Temporal range: Middle Cambrian
|Fossil specimen, Royal Ontario Museum|
|Species:||† P. nathorsti|
Laggania cambria Walcott, 1911
Peytoia is a genus of anomalocarids that lived in the Cambrian period, containing the single species Peytoia nathorsti. Its two mouth appendages had long bristle-like spines, it had no fan tail, and its short stalked eyes were behind its mouth appendages. These features are why some scientists don't think Peytoia was an apex predator like Anomalocaris that hunted its prey, but rather used its appendages to filter water and sediment on the sea floor for prey. 108 specimens of Peytoia are known from the Greater Phyllopod bed, where they comprise 0.21% of the community.
The history of Peytoia is somewhat confused and entangled with that of Laggania and Anomalocaris: all three were initially identified as isolated body parts and only later discovered to belong to a single type of animal. This was due in part due to their makeup of a mixture of mineralized and unmineralized body parts; the mouth and feeding appendage was considerably harder and more easily fossilized than the delicate body.
The first was a detached 'arm', described by Joseph Frederick Whiteaves in 1892 as a crustacean-like creature due to its resemblance to the tail of a lobster or shrimp. The first fossilized mouth was discovered by Charles Doolittle Walcott, who mistook it for a jellyfish and placed it in the genus Peytoia. The body was discovered separately and classified as a sponge in the genus Laggania; the mouth was found with the body, but was interpreted by its discoverer Simon Conway Morris as an unrelated Peytoia that had through happenstance settled and been preserved with the "Laggania". Later, while clearing what he thought was an unrelated specimen, Harry B. Whittington removed a layer of covering stone to discover the unequivocally connected arm thought to be a shrimp tail and mouth thought to be a jellyfish. Whittington linked the two species, but it took several more years for researchers to realize that the continuously juxtaposed Peytoia, Laggania and feeding appendage actually represented a single, enormous creature. According to International Commission on Zoological Nomenclature rules, the oldest name takes priority, which in this case would be Peytoia.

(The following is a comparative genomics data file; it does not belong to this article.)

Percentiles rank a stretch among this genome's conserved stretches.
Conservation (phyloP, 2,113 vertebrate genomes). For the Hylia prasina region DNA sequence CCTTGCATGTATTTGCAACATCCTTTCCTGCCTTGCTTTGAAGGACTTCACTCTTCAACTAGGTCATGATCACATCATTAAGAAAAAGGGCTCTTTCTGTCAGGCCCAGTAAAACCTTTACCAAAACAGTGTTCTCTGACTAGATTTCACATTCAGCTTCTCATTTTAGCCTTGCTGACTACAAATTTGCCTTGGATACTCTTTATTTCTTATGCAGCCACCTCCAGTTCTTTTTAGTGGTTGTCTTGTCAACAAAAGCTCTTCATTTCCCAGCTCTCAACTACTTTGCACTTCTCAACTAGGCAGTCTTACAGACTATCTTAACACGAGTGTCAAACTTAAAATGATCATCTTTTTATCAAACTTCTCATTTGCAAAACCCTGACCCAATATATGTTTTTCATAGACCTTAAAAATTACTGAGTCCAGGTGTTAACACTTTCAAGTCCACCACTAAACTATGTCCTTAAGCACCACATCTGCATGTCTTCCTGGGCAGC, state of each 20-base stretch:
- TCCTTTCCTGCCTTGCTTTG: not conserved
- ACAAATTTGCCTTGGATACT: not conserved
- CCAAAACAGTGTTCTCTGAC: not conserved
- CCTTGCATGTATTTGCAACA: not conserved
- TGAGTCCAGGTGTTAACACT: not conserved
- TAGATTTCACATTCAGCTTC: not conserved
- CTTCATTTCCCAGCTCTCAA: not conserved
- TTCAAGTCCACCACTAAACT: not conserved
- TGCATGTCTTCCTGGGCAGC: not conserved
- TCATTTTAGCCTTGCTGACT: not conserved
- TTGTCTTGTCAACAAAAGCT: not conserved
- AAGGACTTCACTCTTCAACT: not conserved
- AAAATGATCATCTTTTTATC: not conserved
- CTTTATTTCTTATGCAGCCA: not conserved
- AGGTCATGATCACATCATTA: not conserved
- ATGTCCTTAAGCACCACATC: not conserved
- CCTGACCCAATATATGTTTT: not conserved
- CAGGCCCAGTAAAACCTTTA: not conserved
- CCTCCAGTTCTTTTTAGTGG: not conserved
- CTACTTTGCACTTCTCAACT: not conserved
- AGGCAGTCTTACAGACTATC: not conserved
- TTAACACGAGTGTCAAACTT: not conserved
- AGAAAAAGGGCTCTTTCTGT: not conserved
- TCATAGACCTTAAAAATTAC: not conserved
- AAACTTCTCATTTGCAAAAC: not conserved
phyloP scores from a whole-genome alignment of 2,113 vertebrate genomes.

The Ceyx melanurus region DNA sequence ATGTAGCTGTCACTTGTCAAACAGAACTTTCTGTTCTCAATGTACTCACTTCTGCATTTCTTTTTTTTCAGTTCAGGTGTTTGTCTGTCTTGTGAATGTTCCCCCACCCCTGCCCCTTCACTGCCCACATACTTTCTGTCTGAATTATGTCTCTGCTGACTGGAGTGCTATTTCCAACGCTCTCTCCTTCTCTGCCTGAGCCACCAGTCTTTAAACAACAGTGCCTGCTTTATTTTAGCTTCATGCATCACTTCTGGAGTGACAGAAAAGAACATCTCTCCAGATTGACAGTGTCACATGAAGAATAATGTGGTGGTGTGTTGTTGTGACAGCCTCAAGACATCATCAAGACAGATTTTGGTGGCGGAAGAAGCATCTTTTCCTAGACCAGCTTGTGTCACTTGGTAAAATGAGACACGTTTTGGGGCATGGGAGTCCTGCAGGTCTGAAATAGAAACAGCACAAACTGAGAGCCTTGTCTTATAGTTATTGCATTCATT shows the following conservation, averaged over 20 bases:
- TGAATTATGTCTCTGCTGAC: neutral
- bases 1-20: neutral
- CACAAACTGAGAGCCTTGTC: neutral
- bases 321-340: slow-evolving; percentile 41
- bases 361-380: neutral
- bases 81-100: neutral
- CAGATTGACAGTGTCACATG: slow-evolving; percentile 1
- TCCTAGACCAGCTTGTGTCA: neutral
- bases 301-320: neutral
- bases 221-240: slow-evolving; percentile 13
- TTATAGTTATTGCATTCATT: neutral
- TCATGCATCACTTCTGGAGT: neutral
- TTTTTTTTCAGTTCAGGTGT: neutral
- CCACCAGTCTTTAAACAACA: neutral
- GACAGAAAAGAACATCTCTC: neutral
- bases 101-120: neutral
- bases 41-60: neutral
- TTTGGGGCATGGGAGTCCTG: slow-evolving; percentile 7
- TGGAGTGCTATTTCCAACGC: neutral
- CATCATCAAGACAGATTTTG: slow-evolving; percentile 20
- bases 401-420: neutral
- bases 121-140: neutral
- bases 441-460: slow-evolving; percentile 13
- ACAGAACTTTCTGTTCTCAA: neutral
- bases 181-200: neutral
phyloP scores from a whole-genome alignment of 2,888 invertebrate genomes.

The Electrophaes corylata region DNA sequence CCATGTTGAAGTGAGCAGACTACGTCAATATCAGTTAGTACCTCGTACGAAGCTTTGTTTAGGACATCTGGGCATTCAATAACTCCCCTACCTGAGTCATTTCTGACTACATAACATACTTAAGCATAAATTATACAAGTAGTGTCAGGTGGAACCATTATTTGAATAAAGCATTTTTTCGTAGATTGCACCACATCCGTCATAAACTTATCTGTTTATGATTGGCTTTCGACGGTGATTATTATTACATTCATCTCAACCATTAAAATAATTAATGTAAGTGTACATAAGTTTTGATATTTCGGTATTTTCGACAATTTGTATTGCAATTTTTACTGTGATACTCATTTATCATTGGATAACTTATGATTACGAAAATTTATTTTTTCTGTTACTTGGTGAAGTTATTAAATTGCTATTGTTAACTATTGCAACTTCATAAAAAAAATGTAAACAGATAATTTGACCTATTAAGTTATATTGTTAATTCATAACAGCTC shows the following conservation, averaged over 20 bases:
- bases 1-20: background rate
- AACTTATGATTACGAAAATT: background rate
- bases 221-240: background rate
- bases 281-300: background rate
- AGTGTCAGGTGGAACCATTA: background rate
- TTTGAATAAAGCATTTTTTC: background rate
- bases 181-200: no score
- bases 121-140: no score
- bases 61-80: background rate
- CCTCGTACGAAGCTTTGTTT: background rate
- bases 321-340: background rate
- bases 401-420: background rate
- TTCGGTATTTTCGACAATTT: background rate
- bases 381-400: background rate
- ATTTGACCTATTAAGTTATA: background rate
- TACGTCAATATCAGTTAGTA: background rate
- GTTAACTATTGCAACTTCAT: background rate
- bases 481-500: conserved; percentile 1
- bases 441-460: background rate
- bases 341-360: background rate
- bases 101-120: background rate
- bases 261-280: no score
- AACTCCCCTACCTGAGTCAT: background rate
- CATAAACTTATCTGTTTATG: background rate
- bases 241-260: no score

- "Laggania cambria". Burgess Shale Fossil Gallery. Virtual Museum of Canada. 2011.
- Dzik, J.; Lendzion, K. (1988). "The Oldest Arthropods of the East European Platform.". Lethaia 21: 29–38. doi:10.1111/j.1502-3931.1988.tb01749.x.
- Caron, J. -B.; Jackson, D. A. (October 2006). "Taphonomy of the Greater Phyllopod Bed community, Burgess Shale". PALAIOS 21 (5): 451–465. doi:10.2110/palo.2003.P05-070R.
- Gould, Stephen Jay (1989). Wonderful life: the Burgess Shale and the nature of history. New York: W.W. Norton. pp. 194–206. ISBN 0-393-02705-8.
- Conway Morris, S. (1998). The crucible of creation: the Burgess Shale and the rise of animals. Oxford [Oxfordshire]: Oxford University Press. pp. 56–9. ISBN 0-19-850256-7.
- Daley, A. and Bergström, J. (2012). "The oral cone of Anomalocaris is not a classic 'peytoia'." Naturwissenschaften, doi:10.1007/s00114-012-0910-8